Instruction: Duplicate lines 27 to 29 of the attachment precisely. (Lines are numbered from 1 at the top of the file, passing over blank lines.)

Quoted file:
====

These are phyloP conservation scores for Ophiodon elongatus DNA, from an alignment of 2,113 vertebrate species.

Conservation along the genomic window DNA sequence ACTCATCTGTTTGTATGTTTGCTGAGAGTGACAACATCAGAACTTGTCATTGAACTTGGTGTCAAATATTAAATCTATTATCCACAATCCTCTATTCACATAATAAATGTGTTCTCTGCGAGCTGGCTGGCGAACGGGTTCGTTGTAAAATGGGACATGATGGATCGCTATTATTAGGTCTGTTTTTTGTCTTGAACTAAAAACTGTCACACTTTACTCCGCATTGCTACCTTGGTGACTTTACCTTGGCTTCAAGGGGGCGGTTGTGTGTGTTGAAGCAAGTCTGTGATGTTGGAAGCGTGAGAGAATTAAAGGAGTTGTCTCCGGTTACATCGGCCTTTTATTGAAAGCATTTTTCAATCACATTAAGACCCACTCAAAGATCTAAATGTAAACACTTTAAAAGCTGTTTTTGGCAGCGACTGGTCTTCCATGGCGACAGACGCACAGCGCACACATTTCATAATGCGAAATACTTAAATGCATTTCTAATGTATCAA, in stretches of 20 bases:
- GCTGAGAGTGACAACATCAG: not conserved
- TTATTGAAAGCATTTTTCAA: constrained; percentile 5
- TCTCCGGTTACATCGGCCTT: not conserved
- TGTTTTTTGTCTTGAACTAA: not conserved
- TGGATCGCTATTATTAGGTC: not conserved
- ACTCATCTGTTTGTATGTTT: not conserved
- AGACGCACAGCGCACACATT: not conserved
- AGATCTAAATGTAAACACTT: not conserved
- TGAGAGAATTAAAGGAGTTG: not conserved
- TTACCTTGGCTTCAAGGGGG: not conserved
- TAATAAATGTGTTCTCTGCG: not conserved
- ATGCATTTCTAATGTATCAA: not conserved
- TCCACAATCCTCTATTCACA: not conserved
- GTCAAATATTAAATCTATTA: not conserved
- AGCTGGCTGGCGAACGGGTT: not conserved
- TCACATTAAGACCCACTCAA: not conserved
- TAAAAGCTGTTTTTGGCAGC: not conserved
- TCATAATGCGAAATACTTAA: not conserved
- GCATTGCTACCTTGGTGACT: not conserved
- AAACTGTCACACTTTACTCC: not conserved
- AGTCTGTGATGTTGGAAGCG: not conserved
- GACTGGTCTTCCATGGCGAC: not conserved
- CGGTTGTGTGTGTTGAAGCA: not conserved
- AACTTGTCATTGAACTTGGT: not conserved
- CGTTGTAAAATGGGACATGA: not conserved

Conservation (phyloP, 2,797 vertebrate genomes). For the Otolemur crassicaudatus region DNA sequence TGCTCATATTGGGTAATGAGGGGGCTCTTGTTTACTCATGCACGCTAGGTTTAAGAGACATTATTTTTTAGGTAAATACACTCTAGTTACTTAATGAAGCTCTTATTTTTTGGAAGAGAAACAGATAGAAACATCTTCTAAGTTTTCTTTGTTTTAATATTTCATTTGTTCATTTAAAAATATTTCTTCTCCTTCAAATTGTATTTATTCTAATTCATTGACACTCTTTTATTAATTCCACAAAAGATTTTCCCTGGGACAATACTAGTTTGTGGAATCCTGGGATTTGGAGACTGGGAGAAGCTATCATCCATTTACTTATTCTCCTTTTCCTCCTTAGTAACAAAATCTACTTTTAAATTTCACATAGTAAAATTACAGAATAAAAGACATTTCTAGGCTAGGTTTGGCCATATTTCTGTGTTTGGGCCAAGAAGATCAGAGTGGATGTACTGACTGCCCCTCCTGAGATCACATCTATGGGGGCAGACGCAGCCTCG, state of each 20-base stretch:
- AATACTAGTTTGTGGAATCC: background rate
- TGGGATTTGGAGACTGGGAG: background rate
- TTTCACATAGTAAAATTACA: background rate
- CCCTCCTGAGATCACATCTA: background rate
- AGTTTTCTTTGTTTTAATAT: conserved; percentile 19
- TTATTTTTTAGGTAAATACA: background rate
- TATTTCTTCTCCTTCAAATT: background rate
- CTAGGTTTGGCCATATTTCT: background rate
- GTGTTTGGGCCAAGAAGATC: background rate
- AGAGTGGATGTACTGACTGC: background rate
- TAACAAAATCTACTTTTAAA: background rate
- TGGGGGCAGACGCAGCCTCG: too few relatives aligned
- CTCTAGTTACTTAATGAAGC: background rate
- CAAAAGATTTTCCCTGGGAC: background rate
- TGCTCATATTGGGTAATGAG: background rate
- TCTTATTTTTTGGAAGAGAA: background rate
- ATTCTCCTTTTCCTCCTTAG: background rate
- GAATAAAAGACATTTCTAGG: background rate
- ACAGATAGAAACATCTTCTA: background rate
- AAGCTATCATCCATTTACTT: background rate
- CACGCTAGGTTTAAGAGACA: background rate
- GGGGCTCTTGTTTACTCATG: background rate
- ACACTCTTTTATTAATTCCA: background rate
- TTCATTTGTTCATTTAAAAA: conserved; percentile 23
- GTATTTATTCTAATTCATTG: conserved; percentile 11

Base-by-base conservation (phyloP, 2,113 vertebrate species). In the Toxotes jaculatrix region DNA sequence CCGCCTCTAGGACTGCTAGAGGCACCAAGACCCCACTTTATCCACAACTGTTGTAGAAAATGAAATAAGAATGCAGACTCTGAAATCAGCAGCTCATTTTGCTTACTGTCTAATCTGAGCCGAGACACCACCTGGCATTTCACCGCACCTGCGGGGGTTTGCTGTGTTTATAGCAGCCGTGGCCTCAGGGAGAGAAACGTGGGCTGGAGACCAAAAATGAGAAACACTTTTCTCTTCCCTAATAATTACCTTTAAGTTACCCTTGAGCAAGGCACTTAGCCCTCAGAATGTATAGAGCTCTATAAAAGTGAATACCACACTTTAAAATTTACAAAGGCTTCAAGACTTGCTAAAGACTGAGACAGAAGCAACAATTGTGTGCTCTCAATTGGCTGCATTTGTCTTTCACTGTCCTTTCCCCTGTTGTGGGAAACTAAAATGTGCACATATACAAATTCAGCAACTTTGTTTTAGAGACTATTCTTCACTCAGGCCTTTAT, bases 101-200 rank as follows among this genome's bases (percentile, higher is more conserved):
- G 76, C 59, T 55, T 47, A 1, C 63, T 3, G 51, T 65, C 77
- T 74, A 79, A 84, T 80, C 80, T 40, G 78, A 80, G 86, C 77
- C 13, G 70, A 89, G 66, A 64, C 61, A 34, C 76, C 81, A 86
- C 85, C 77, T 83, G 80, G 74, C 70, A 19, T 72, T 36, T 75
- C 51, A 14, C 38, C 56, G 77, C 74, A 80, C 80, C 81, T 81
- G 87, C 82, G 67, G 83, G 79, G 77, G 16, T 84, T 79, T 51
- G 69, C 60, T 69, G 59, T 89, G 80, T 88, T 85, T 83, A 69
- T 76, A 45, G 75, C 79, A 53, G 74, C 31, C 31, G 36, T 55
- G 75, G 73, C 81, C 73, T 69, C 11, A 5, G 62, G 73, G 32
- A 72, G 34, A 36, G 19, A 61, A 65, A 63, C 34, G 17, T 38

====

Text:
- CGTTGTAAAATGGGACATGA: not conserved

Conservation (phyloP, 2,797 vertebrate genomes). For the Otolemur crassicaudatus region DNA sequence TGCTCATATTGGGTAATGAGGGGGCTCTTGTTTACTCATGCACGCTAGGTTTAAGAGACATTATTTTTTAGGTAAATACACTCTAGTTACTTAATGAAGCTCTTATTTTTTGGAAGAGAAACAGATAGAAACATCTTCTAAGTTTTCTTTGTTTTAATATTTCATTTGTTCATTTAAAAATATTTCTTCTCCTTCAAATTGTATTTATTCTAATTCATTGACACTCTTTTATTAATTCCACAAAAGATTTTCCCTGGGACAATACTAGTTTGTGGAATCCTGGGATTTGGAGACTGGGAGAAGCTATCATCCATTTACTTATTCTCCTTTTCCTCCTTAGTAACAAAATCTACTTTTAAATTTCACATAGTAAAATTACAGAATAAAAGACATTTCTAGGCTAGGTTTGGCCATATTTCTGTGTTTGGGCCAAGAAGATCAGAGTGGATGTACTGACTGCCCCTCCTGAGATCACATCTATGGGGGCAGACGCAGCCTCG, state of each 20-base stretch:
- AATACTAGTTTGTGGAATCC: background rate